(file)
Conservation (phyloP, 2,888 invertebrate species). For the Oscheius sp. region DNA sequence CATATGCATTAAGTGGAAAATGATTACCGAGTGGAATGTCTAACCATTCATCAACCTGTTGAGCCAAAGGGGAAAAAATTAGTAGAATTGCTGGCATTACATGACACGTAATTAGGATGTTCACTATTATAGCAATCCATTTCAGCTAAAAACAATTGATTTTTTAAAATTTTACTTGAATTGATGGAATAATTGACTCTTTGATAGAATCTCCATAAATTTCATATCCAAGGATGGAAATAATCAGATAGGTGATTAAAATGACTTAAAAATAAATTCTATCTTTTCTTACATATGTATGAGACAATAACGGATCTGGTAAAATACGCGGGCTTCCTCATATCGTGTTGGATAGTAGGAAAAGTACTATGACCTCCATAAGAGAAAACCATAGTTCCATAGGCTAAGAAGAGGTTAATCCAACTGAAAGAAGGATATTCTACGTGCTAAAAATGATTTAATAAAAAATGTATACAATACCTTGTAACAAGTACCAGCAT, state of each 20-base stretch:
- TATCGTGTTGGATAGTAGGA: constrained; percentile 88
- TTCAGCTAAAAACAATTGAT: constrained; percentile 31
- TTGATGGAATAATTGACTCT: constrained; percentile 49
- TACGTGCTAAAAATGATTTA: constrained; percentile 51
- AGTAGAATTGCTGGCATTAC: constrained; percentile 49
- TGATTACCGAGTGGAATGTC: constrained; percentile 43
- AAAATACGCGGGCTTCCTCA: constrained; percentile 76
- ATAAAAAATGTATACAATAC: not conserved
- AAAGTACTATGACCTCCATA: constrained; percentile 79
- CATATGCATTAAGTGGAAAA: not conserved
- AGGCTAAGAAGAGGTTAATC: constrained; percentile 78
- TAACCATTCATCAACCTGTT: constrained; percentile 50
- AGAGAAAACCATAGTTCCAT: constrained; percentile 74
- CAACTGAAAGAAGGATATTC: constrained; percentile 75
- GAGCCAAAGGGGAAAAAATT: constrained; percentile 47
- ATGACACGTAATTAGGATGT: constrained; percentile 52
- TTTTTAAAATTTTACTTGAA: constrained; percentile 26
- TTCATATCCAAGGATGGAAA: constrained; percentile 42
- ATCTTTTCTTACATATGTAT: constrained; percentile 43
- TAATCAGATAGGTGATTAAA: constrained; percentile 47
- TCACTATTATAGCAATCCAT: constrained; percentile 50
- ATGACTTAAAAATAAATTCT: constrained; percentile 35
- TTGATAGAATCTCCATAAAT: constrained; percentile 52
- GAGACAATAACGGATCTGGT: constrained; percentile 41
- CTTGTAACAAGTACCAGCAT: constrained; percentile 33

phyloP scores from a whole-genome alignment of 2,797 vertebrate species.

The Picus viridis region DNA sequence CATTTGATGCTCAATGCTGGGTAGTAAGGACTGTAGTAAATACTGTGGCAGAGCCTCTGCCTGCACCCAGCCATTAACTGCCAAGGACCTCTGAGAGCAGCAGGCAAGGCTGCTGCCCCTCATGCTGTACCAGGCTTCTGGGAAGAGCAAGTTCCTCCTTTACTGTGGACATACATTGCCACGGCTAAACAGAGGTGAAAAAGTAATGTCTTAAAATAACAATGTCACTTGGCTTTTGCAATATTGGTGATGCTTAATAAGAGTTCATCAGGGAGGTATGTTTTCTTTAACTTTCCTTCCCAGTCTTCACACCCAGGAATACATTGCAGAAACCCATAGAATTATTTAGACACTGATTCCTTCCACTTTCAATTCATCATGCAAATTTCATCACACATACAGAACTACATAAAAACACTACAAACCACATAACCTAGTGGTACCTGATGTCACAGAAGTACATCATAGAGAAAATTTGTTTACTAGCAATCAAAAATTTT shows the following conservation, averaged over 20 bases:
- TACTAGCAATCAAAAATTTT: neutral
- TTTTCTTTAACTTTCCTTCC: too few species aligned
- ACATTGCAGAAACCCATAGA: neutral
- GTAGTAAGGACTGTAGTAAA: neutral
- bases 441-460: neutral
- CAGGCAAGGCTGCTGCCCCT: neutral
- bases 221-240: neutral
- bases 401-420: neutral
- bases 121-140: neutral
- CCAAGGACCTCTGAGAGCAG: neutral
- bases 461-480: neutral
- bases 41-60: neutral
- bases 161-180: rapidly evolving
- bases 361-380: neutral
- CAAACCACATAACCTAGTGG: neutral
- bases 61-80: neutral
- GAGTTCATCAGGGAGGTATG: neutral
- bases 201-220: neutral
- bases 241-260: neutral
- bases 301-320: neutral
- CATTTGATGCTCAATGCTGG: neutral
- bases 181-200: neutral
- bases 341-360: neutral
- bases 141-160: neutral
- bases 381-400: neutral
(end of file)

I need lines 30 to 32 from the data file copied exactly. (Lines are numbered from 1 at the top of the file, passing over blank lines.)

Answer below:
- TTTTCTTTAACTTTCCTTCC: too few species aligned
- ACATTGCAGAAACCCATAGA: neutral
- GTAGTAAGGACTGTAGTAAA: neutral